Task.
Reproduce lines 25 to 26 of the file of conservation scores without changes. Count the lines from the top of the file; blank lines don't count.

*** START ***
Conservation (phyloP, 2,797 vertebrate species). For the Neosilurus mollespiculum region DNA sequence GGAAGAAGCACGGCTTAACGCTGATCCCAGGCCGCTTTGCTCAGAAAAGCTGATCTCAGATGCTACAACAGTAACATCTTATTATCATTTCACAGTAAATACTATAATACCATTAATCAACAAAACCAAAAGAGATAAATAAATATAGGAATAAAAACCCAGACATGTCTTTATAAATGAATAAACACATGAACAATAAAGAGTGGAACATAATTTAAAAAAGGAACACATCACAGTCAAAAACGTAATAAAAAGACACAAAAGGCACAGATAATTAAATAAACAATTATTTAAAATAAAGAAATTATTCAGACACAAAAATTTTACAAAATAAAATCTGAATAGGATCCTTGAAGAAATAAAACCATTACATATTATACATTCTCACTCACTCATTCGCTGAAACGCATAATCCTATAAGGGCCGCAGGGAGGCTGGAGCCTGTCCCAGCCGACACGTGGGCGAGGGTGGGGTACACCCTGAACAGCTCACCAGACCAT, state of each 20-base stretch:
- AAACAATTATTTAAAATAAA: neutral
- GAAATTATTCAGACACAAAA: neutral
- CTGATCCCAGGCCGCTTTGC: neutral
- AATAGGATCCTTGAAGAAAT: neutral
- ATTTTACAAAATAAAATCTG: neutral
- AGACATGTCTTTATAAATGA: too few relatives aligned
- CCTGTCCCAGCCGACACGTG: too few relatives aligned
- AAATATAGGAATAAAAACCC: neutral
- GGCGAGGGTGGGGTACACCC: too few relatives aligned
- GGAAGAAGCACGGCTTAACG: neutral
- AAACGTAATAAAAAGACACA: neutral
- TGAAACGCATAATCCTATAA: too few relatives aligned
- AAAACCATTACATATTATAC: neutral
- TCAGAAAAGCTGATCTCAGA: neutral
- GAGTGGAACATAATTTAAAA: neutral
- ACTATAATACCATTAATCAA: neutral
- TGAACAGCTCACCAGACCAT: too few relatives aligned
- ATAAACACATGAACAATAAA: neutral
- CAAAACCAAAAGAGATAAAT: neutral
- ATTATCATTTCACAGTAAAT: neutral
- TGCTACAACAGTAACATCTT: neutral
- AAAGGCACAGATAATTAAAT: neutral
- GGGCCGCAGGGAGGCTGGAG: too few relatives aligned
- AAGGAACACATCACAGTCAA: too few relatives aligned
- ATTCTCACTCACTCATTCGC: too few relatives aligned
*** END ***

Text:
- AAGGAACACATCACAGTCAA: too few relatives aligned
- ATTCTCACTCACTCATTCGC: too few relatives aligned